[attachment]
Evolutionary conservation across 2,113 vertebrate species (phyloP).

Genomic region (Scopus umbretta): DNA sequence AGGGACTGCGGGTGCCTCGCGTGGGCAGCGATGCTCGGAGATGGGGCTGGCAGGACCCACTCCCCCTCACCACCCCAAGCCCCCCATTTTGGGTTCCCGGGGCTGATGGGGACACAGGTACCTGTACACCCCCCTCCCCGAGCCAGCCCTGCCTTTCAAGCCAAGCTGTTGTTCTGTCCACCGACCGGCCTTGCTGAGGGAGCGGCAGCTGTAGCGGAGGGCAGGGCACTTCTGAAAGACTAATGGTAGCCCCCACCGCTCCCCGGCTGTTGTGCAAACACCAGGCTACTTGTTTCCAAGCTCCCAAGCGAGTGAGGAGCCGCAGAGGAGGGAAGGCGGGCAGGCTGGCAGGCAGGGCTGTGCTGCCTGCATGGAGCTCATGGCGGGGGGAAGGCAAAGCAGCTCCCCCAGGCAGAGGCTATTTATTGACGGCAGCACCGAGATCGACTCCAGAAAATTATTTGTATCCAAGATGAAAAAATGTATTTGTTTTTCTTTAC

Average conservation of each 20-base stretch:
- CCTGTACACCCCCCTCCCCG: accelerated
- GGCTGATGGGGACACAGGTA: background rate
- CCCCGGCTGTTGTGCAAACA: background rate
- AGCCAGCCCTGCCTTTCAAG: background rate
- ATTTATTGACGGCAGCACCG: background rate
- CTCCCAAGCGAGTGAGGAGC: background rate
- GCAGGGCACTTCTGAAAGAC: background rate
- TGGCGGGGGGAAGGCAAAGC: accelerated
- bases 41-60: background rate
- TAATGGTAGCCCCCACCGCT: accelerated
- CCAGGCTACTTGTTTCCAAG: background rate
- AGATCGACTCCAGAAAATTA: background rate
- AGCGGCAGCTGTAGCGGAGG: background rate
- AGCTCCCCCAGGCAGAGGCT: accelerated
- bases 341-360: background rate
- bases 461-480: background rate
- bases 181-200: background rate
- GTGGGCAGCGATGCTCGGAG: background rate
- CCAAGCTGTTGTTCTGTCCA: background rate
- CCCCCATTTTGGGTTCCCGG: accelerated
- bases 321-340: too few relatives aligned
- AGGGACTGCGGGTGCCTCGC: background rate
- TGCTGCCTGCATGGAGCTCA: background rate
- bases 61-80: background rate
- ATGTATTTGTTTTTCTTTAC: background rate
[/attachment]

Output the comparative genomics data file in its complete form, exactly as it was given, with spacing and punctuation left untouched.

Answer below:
Evolutionary conservation across 2,113 vertebrate species (phyloP).

Genomic region (Scopus umbretta): DNA sequence AGGGACTGCGGGTGCCTCGCGTGGGCAGCGATGCTCGGAGATGGGGCTGGCAGGACCCACTCCCCCTCACCACCCCAAGCCCCCCATTTTGGGTTCCCGGGGCTGATGGGGACACAGGTACCTGTACACCCCCCTCCCCGAGCCAGCCCTGCCTTTCAAGCCAAGCTGTTGTTCTGTCCACCGACCGGCCTTGCTGAGGGAGCGGCAGCTGTAGCGGAGGGCAGGGCACTTCTGAAAGACTAATGGTAGCCCCCACCGCTCCCCGGCTGTTGTGCAAACACCAGGCTACTTGTTTCCAAGCTCCCAAGCGAGTGAGGAGCCGCAGAGGAGGGAAGGCGGGCAGGCTGGCAGGCAGGGCTGTGCTGCCTGCATGGAGCTCATGGCGGGGGGAAGGCAAAGCAGCTCCCCCAGGCAGAGGCTATTTATTGACGGCAGCACCGAGATCGACTCCAGAAAATTATTTGTATCCAAGATGAAAAAATGTATTTGTTTTTCTTTAC

Average conservation of each 20-base stretch:
- CCTGTACACCCCCCTCCCCG: accelerated
- GGCTGATGGGGACACAGGTA: background rate
- CCCCGGCTGTTGTGCAAACA: background rate
- AGCCAGCCCTGCCTTTCAAG: background rate
- ATTTATTGACGGCAGCACCG: background rate
- CTCCCAAGCGAGTGAGGAGC: background rate
- GCAGGGCACTTCTGAAAGAC: background rate
- TGGCGGGGGGAAGGCAAAGC: accelerated
- bases 41-60: background rate
- TAATGGTAGCCCCCACCGCT: accelerated
- CCAGGCTACTTGTTTCCAAG: background rate
- AGATCGACTCCAGAAAATTA: background rate
- AGCGGCAGCTGTAGCGGAGG: background rate
- AGCTCCCCCAGGCAGAGGCT: accelerated
- bases 341-360: background rate
- bases 461-480: background rate
- bases 181-200: background rate
- GTGGGCAGCGATGCTCGGAG: background rate
- CCAAGCTGTTGTTCTGTCCA: background rate
- CCCCCATTTTGGGTTCCCGG: accelerated
- bases 321-340: too few relatives aligned
- AGGGACTGCGGGTGCCTCGC: background rate
- TGCTGCCTGCATGGAGCTCA: background rate
- bases 61-80: background rate
- ATGTATTTGTTTTTCTTTAC: background rate